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What are Marriott Bonvoy hotel points worth?

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This article is our attempt to decide what Marriott Bonvoy points are worth. How should you value them?

Valuing miles and points is a thankless job. We have always published articles on what Avios points are worth, but that Avios article is so complex that it simply proves my point.

In the face of constant reader requests, however, I wrote this series of articles on how we value each of the major hotel points currencies. We are updating the articles this month.

What are Marriott Bonvoy points worth?

Here are links to the full series:

The reason I have changed my mind after all these years is that I have found a methodology that works for me. It takes a subjective valuation and then explains the boundaries around it. Or, in plain English:

  • I will tell you (without justifying it) what I think a Marriott Bonvoy point is worth
  • I will tell you, on the upside, how far wrong I can be (which is good news)
  • I will tell you, on the downside, how far wrong I can be (which is bad news)
  • I will tell you what Marriott Bonvoy points are worth if you turn them into something else – usually airline miles – which effectively locks in a floor value

Why I think ‘range’ is important when valuing hotel points

When we look at using Avios for business or First Class flights, the ‘cash alternative’ is often a poor comparison. Most HfP readers don’t want to, or simply can’t afford to, pay cash for business or First Class flights. Their choice is Avios or nothing. Even if you can afford to pay, what are you comparing with? A cheap non-refundable sale flight? A pricier flexible ticket? The cost of an indirect flight, not on BA?

Hotels redemptions are different:

  • you stay in far more hotels each year compared to the number of premium cabin flights you take, so you can be selective about when you use points
  • you can usually afford to pay for a hotel if you choose not to use points
  • there are far more options in the hotel market than in the flight market – most people only have a lot of miles in one airline programme, whereas you are likely to hold hotel points in multiple schemes
What are Marriott Bonvoy points worth?

It is easy to sit on hotel points until you get a good deal

The net result of the three facts above is that it is easy to turn down a hotel redemption when it doesn’t seem like good value. You can pay cash or redeem via another hotel scheme instead.

Here is the crux of what I am trying to say. If you compare two hotel schemes:

  • scheme A usually gets you 0.3p per point but if you are lucky you can get 1p
  • scheme B usually gets you 0.4p per point but if you are lucky you can get 0.6p

…. scheme A may actually be the best.

Most people who try to ‘value’ hotel points don’t take this into account.

If you redeemed points for every stay you did, regardless of the cash price, scheme B would be the best. No-one does this though. In reality you can pay cash for your stays in scheme A until the day when a bumper redemption arrives and you can get 1p.

What are Marriott Bonvoy points worth?

With our methodology out of the way, let’s take a look at what Marriott Bonvoy points are worth.

To keep things simple, we do not adjust for the fact that you would earn points back if you paid cash instead. This can have a noticeable impact when generous bonuses are running.

On the upside, members get ‘five nights for the points of four’ when redeeming. This is available to all members, not just those with elite status. We don’t factor this in.

What are Marriott Bonvoy points worth

The HfP average valuation of a Marriott Bonvoy point:

0.5p

We are not justifying this valuation, except to say that I have looked at enough Marriott redemptions over the years to be happy with it. Anyone who knows Marriott Bonvoy should know that this feels right. A £250 hotel will usually be around 50,000 points

At present, no hotels, even the most luxurious ones in the portfolio, cost more than 130,000 Bonvoy points. You need to remember that Marriott Bonvoy has more top hotels, via St Regis, The Ritz-Carlton and The Luxury Collection, than other major chains. At 0.5p this translates to £650. Given Summer 2022 hotel pricing, it hasn’t been difficult to find luxury hotels in key cities selling for far more than this.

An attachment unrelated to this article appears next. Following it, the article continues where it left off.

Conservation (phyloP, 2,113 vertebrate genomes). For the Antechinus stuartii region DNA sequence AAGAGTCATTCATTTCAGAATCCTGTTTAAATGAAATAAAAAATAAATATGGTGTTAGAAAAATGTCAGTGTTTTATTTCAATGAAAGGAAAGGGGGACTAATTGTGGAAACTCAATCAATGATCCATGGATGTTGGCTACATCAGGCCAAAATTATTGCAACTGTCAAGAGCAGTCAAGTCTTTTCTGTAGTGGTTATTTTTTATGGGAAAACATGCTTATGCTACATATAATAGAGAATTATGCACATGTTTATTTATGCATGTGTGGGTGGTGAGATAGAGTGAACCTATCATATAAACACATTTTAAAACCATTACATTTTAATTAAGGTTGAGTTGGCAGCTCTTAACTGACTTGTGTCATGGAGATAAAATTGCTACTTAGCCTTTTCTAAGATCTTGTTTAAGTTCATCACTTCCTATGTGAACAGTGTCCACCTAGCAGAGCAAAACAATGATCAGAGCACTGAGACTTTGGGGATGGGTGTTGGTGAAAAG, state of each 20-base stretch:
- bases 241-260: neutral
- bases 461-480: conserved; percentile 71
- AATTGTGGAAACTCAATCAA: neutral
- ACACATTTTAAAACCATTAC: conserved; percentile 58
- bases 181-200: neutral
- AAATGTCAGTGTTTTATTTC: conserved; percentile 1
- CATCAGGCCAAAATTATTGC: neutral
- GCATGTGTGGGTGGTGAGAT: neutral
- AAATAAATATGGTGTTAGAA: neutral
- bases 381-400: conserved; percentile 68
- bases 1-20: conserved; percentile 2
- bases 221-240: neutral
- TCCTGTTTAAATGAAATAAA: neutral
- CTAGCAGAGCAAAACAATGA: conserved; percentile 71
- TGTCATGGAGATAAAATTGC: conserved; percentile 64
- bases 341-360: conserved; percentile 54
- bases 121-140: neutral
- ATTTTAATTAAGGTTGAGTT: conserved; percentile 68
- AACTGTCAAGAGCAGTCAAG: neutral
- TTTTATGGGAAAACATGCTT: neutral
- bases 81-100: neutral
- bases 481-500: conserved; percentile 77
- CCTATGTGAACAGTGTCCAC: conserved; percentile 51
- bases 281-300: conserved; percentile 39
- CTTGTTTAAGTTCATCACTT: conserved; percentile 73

How high can value go on the upside?

OK, we now come to the elephant in the room.

In March 2022, Marriott Bonvoy dropped its reward charts. From 2023, there will be no limit to what an award night will cost. When cash rates are through the roof, we can expect points rates to do the same.

We are currently in a temporary holding phase, where Marriott has imposed a 130,000 points cap. This is due to be lifted in October 2022 for bookings in 2023.

When the cap goes, we can expect to see top hotels such as St Regis New York, which often cost £1,000 per night for cash, costing 200,000 points per night or more. A number of hotels are likely to hit 250,000 points per night.

This isn’t a smart move. Not only does it make luxury hotels look unachievable to the average member, but it removes all incentive to hoard Marriott Bonvoy points. Why bother, if you get the same pence per point value at a Moxy? Surely it is better to spend your points quickly before any further devaluations occur?

Hilton Honors was smarter. It uses a hybrid dynamic pricing model. When cash rates are low, points prices fall. When cash rates skyrocket, there is cap to ensure that the points price does not hit an embarrassing level. There is still a reason to build up your Hilton points rather than cashing them out at any opportunity.

Until we know how Marriott Bonvoy will implement dynamic pricing, it is impossible to say what sort of upside you could expect for your points on a good day in 2023 and beyond.

What are Marriott Bonvoy points worth?

How low can value go on the downside?

Irrespective of what happens with dynamic pricing, there is a floor to what you will receive for your Marriott Bonvoy points.

Marriott offers ‘Instant Rewards’, which allow you to redeem your points towards your hotel bill at participating properties.  Details are on the Bonvoy site here.

The chart runs from 250 points for $1 credit to 125,000 points for $500. Irrespective of how few you use, you are getting 0.4 cents (currently 0.35p) per Bonvoy point.

If Marriott Bonvoy devalues hugely tomorrow, what is my escape route?

This is our floor price. What can you do with your points if Marriott Bonvoy devalues massively overnight?

This is very much a ‘live’ issue, because it is possible that the ‘pence per point’ value set by dynamic pricing will be terrible. I consider it unlikely but it is a risk.

With Marriott Bonvoy, the best value is to convert your points to airline miles. Importantly, you get more value by doing this than redeeming for some room nights.

Use Marriott Bonvoy points for frequent flyer miles

Marriott Bonvoy has, by far, the most generous airline transfer rate in the industry.

Bonvoy points transfer to over 40 airlines. The transfer rate is 3:1. If you convert 60,000 points at once, you receive a bonus of 5,000 miles, giving you 25,000 miles in total.